This method considers the nominal and non-nominal airborne or ground paths of aircraft, to identify how they interact with the airport infrastructure and with other aircraft. It was based on the HAZid method developed by the CAA  and updated in an academic research project at Loughborough University . The output of applying HAZid or geometric HAZid is used in safety cases for airport design, airport operations, flight operations, aircraft design, ATC equipment, ATC operations, airspace, and visual/instrument flight procedure design.
If the technique is applied to flight operations, it starts with single aircraft movements and then looks at the interactions between more than one aircraft.
A summary of the staged approach to the geometric identification of hazards applied to an airport is provided below:
- Nominal route – The first stage considers a single aircraft operating on an airport’s surface and the flightpaths in and out of the airport along the planned anticipated route;
- Non-nominal route – The second stage considers the same aircraft but deviating from the planned route. The deviation includes items such as staying on the pavement but turning onto the wrong taxiway as well as excursions from the main pavement intended for operational use or for flightpaths it could be in any of the geometric dimensions, axes of rotation and speed. These deviations can be generated considering historic cases of aircraft deviations;
- Interaction path – The third stage considers multiple aircraft operating on an airport’s surface or along the flightpaths. First operating along their nominal routes and then including deviations to find where they may interact.
The GIF below illustrates the nominal, non-nominal, and multiple aircraft interaction scenarios:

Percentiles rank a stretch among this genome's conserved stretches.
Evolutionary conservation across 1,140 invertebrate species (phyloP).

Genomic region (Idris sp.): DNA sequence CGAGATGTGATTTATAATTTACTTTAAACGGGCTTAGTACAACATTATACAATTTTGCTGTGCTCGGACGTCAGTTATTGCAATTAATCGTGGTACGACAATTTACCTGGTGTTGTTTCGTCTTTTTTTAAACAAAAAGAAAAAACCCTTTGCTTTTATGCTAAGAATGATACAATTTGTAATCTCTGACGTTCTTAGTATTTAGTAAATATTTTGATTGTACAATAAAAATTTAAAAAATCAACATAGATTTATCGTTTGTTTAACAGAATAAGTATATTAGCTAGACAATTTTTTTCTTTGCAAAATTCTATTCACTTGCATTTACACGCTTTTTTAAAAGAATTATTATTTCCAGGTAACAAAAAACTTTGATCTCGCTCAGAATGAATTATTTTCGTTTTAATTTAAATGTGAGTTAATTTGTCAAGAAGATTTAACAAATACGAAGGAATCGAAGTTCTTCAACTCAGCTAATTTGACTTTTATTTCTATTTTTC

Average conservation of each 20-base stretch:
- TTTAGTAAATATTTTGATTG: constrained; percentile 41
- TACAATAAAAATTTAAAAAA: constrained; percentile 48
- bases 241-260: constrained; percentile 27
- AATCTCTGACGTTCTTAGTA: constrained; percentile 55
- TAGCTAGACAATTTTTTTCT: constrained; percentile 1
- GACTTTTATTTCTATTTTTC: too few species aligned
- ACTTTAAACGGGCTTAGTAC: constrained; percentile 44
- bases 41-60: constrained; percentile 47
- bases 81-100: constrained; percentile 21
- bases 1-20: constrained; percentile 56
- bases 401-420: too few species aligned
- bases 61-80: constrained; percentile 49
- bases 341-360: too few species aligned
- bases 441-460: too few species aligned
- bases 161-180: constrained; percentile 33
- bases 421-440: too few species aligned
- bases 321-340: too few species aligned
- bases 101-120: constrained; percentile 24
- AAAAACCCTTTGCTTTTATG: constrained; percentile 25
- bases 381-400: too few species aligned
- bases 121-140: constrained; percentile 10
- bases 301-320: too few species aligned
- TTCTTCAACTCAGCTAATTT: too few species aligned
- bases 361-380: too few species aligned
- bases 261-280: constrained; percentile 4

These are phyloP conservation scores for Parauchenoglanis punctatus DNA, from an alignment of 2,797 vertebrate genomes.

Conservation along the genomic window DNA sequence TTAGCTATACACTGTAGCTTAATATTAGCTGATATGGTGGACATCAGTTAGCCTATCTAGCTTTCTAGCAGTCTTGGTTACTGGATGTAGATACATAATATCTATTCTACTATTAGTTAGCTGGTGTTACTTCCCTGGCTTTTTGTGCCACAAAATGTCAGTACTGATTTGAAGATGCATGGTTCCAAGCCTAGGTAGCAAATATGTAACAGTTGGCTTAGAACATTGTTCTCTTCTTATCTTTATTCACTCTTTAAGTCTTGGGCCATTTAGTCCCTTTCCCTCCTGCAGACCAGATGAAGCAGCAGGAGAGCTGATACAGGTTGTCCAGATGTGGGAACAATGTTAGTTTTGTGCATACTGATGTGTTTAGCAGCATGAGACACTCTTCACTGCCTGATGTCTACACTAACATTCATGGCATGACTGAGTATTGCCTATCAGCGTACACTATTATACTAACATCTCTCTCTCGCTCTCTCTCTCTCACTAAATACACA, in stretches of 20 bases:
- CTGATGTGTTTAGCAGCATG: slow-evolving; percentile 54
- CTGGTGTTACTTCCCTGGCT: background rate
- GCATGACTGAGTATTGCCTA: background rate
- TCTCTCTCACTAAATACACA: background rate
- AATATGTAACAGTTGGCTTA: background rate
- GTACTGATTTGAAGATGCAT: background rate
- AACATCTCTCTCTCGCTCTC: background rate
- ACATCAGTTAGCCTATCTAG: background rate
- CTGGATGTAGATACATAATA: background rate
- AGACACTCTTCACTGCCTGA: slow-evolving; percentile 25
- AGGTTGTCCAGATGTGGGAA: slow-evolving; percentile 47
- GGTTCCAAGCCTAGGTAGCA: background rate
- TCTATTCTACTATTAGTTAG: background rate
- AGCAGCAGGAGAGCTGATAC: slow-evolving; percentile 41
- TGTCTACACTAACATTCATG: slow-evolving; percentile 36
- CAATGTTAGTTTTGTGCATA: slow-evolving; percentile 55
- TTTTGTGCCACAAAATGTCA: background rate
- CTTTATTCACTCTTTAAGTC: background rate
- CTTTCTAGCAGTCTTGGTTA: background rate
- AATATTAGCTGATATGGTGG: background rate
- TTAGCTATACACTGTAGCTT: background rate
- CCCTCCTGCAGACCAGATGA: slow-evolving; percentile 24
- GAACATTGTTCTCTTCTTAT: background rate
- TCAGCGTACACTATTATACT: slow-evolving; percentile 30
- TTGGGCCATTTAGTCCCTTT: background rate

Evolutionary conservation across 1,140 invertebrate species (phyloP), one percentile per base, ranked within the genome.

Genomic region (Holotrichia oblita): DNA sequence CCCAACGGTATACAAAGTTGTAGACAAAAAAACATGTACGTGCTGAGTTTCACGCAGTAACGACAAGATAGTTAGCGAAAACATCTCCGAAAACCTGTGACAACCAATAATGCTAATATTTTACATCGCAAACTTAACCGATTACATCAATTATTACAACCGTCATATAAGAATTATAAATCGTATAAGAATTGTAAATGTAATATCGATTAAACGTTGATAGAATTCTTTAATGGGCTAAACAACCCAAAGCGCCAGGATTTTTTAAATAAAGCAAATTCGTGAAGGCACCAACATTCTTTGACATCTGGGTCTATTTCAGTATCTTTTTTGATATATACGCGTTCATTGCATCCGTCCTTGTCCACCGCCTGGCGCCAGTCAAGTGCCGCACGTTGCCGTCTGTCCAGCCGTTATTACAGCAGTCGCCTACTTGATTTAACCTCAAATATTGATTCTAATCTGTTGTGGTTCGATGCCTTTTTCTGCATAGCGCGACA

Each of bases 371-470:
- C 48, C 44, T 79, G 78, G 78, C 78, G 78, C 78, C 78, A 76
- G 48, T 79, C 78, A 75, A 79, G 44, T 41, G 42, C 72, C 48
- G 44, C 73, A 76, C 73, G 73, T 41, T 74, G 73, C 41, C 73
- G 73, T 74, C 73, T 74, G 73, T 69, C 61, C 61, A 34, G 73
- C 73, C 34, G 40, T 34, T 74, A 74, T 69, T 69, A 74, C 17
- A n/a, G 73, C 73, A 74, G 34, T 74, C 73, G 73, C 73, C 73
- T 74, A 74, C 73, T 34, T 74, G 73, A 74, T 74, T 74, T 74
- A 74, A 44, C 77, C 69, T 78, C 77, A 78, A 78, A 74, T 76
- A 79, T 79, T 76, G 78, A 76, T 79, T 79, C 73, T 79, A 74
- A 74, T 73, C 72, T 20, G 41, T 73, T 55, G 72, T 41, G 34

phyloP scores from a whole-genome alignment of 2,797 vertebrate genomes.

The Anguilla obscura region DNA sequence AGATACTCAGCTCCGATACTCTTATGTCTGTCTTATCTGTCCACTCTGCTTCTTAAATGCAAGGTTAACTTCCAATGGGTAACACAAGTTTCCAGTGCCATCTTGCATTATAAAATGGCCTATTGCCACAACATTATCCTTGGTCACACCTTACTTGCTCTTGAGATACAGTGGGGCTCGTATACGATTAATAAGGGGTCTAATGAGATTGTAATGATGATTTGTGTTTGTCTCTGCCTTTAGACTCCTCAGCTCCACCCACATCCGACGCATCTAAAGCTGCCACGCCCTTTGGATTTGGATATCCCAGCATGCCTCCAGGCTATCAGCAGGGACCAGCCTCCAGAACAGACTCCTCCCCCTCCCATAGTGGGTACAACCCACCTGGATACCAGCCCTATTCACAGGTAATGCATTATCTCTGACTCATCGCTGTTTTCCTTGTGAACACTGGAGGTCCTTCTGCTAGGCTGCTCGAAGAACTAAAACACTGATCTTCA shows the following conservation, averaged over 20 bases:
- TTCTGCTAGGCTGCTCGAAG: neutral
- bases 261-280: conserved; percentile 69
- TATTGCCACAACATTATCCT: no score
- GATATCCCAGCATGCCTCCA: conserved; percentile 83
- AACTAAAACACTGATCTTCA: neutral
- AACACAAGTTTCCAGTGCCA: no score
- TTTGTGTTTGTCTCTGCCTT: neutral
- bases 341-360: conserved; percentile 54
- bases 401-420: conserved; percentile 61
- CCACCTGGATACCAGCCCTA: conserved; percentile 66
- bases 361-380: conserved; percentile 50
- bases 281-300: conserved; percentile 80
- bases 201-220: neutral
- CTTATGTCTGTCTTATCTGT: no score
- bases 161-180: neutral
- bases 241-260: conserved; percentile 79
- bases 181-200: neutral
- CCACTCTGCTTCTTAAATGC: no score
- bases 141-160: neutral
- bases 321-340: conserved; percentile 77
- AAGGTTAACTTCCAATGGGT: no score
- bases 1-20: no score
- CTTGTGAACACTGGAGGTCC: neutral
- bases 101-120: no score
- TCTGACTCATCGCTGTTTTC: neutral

Application to an Airport Safety Case
A recent Think project was concerned with an airport seeking to bring some new airfield infrastructure into operation. As part of the development process they wanted to ensure that the future operation was going to meet the expected safety standards and we conducted the safety assessment. The purpose of this was to investigate what may need to be addressed to ensure the operation is safe and to then present the findings to the CAA when seeking approval.
The initial approach to this activity was to follow the recommended practices within CAP760. However, as mentioned above we found the process had limitations. A full HAZOP was conducted, and a list of hazards produced in a Hazard Log. However, whilst gap checking the hazards, we ultimately could not state that the list of hazards that had been produced was a comprehensive list given we were attempting to assess the whole of the operation. We therefore chose to also apply the Geo HAZid technique.
The Geo HAZid technique changed our focus to the accident. Once this technique had been applied it gave us a list of scenarios that may occur and where interactions could happen. The Hazard Log, which was created as part of the HAZOP, was mapped onto to this new list of interactions and we were able to systematically spot where there were gaps that needed to be filled.
If you would like to learn more about what was discussed in this article or are planning on making changes to your operation and want to find out how we can help you ensure that safety is maintained then please get in touch.
Author: James Lewis, ATM Consultant
 Civil Aviation Authority UK, “CAP 760: Guidance on the Conduct of Hazard Identification, Risk Assessment and the Production of Safety Cases: For Aerodrome Operators and Air Traffic Service Providers,” 2010.
 D. P. Gleave and M. Humphries, “Civil Aviation Authority Report number CS9314 – Hazard analysis of an arrivals only runway—issue 1”.
 W. KA, “PhD thesis: The modelling of accident frequency using risk exposure data for the assessment of airport safety areas,” 2007 .